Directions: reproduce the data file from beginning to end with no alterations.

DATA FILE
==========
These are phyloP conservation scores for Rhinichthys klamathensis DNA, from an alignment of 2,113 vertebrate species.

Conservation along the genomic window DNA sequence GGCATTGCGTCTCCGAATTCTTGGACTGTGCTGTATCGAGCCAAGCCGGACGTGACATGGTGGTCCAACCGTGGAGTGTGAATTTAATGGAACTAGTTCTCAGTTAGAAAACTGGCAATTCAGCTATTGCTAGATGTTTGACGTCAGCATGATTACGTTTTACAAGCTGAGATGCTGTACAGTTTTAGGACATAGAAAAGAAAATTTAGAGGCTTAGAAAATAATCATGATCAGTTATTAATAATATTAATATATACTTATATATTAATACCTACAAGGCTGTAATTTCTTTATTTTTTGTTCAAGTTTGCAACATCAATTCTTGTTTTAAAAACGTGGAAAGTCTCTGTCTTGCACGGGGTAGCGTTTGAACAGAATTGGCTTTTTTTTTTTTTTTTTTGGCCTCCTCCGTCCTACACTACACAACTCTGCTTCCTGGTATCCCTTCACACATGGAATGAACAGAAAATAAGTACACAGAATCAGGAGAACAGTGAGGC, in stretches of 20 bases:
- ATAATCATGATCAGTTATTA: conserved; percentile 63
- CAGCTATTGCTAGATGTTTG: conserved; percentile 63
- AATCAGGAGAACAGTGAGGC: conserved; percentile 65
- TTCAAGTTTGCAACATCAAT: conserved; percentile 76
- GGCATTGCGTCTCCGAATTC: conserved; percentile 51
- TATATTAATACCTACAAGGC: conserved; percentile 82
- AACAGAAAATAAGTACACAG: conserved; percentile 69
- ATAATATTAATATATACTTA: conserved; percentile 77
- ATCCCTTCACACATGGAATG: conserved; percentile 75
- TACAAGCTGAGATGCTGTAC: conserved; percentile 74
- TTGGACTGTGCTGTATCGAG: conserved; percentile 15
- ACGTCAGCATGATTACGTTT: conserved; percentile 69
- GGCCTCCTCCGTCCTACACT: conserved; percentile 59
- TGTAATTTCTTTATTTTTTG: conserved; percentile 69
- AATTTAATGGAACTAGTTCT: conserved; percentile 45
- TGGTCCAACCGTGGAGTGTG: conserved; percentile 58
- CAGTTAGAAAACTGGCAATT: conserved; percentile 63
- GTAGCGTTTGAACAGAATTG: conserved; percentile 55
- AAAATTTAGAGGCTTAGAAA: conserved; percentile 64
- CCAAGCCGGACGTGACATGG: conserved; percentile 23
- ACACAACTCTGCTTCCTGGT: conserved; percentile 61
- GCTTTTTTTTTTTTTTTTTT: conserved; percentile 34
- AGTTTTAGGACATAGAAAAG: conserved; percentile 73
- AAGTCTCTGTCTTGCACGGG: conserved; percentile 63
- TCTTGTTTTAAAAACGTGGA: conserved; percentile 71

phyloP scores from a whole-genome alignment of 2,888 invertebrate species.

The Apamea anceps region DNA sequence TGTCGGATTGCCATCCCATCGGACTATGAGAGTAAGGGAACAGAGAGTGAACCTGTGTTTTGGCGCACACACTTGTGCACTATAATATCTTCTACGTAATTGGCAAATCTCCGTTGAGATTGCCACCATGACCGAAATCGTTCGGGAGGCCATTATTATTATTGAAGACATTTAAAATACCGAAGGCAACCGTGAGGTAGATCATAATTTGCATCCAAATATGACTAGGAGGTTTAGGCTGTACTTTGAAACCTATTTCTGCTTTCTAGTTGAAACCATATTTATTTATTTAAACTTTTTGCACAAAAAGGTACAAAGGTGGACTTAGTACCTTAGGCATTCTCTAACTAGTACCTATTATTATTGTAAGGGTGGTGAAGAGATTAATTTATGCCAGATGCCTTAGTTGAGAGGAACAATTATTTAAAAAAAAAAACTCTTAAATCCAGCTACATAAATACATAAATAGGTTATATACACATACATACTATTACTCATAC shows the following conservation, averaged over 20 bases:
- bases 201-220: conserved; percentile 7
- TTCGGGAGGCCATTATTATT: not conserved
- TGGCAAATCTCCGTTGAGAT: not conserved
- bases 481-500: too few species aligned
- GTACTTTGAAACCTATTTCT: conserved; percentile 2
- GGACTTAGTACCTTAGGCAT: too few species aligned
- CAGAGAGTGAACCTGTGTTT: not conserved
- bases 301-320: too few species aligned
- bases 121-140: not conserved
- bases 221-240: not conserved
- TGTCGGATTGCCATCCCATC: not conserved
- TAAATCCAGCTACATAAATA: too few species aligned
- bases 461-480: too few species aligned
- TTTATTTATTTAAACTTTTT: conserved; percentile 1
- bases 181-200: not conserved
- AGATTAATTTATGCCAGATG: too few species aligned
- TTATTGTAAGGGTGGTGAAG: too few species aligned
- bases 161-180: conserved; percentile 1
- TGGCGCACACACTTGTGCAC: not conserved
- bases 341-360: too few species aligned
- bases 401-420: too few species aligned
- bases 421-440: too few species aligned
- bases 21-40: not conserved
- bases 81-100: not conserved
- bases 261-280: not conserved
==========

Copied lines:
These are phyloP conservation scores for Rhinichthys klamathensis DNA, from an alignment of 2,113 vertebrate species.

Conservation along the genomic window DNA sequence GGCATTGCGTCTCCGAATTCTTGGACTGTGCTGTATCGAGCCAAGCCGGACGTGACATGGTGGTCCAACCGTGGAGTGTGAATTTAATGGAACTAGTTCTCAGTTAGAAAACTGGCAATTCAGCTATTGCTAGATGTTTGACGTCAGCATGATTACGTTTTACAAGCTGAGATGCTGTACAGTTTTAGGACATAGAAAAGAAAATTTAGAGGCTTAGAAAATAATCATGATCAGTTATTAATAATATTAATATATACTTATATATTAATACCTACAAGGCTGTAATTTCTTTATTTTTTGTTCAAGTTTGCAACATCAATTCTTGTTTTAAAAACGTGGAAAGTCTCTGTCTTGCACGGGGTAGCGTTTGAACAGAATTGGCTTTTTTTTTTTTTTTTTTGGCCTCCTCCGTCCTACACTACACAACTCTGCTTCCTGGTATCCCTTCACACATGGAATGAACAGAAAATAAGTACACAGAATCAGGAGAACAGTGAGGC, in stretches of 20 bases:
- ATAATCATGATCAGTTATTA: conserved; percentile 63
- CAGCTATTGCTAGATGTTTG: conserved; percentile 63
- AATCAGGAGAACAGTGAGGC: conserved; percentile 65
- TTCAAGTTTGCAACATCAAT: conserved; percentile 76
- GGCATTGCGTCTCCGAATTC: conserved; percentile 51
- TATATTAATACCTACAAGGC: conserved; percentile 82
- AACAGAAAATAAGTACACAG: conserved; percentile 69
- ATAATATTAATATATACTTA: conserved; percentile 77
- ATCCCTTCACACATGGAATG: conserved; percentile 75
- TACAAGCTGAGATGCTGTAC: conserved; percentile 74
- TTGGACTGTGCTGTATCGAG: conserved; percentile 15
- ACGTCAGCATGATTACGTTT: conserved; percentile 69
- GGCCTCCTCCGTCCTACACT: conserved; percentile 59
- TGTAATTTCTTTATTTTTTG: conserved; percentile 69
- AATTTAATGGAACTAGTTCT: conserved; percentile 45
- TGGTCCAACCGTGGAGTGTG: conserved; percentile 58
- CAGTTAGAAAACTGGCAATT: conserved; percentile 63
- GTAGCGTTTGAACAGAATTG: conserved; percentile 55
- AAAATTTAGAGGCTTAGAAA: conserved; percentile 64
- CCAAGCCGGACGTGACATGG: conserved; percentile 23
- ACACAACTCTGCTTCCTGGT: conserved; percentile 61
- GCTTTTTTTTTTTTTTTTTT: conserved; percentile 34
- AGTTTTAGGACATAGAAAAG: conserved; percentile 73
- AAGTCTCTGTCTTGCACGGG: conserved; percentile 63
- TCTTGTTTTAAAAACGTGGA: conserved; percentile 71

phyloP scores from a whole-genome alignment of 2,888 invertebrate species.

The Apamea anceps region DNA sequence TGTCGGATTGCCATCCCATCGGACTATGAGAGTAAGGGAACAGAGAGTGAACCTGTGTTTTGGCGCACACACTTGTGCACTATAATATCTTCTACGTAATTGGCAAATCTCCGTTGAGATTGCCACCATGACCGAAATCGTTCGGGAGGCCATTATTATTATTGAAGACATTTAAAATACCGAAGGCAACCGTGAGGTAGATCATAATTTGCATCCAAATATGACTAGGAGGTTTAGGCTGTACTTTGAAACCTATTTCTGCTTTCTAGTTGAAACCATATTTATTTATTTAAACTTTTTGCACAAAAAGGTACAAAGGTGGACTTAGTACCTTAGGCATTCTCTAACTAGTACCTATTATTATTGTAAGGGTGGTGAAGAGATTAATTTATGCCAGATGCCTTAGTTGAGAGGAACAATTATTTAAAAAAAAAAACTCTTAAATCCAGCTACATAAATACATAAATAGGTTATATACACATACATACTATTACTCATAC shows the following conservation, averaged over 20 bases:
- bases 201-220: conserved; percentile 7
- TTCGGGAGGCCATTATTATT: not conserved
- TGGCAAATCTCCGTTGAGAT: not conserved
- bases 481-500: too few species aligned
- GTACTTTGAAACCTATTTCT: conserved; percentile 2
- GGACTTAGTACCTTAGGCAT: too few species aligned
- CAGAGAGTGAACCTGTGTTT: not conserved
- bases 301-320: too few species aligned
- bases 121-140: not conserved
- bases 221-240: not conserved
- TGTCGGATTGCCATCCCATC: not conserved
- TAAATCCAGCTACATAAATA: too few species aligned
- bases 461-480: too few species aligned
- TTTATTTATTTAAACTTTTT: conserved; percentile 1
- bases 181-200: not conserved
- AGATTAATTTATGCCAGATG: too few species aligned
- TTATTGTAAGGGTGGTGAAG: too few species aligned
- bases 161-180: conserved; percentile 1
- TGGCGCACACACTTGTGCAC: not conserved
- bases 341-360: too few species aligned
- bases 401-420: too few species aligned
- bases 421-440: too few species aligned
- bases 21-40: not conserved
- bases 81-100: not conserved
- bases 261-280: not conserved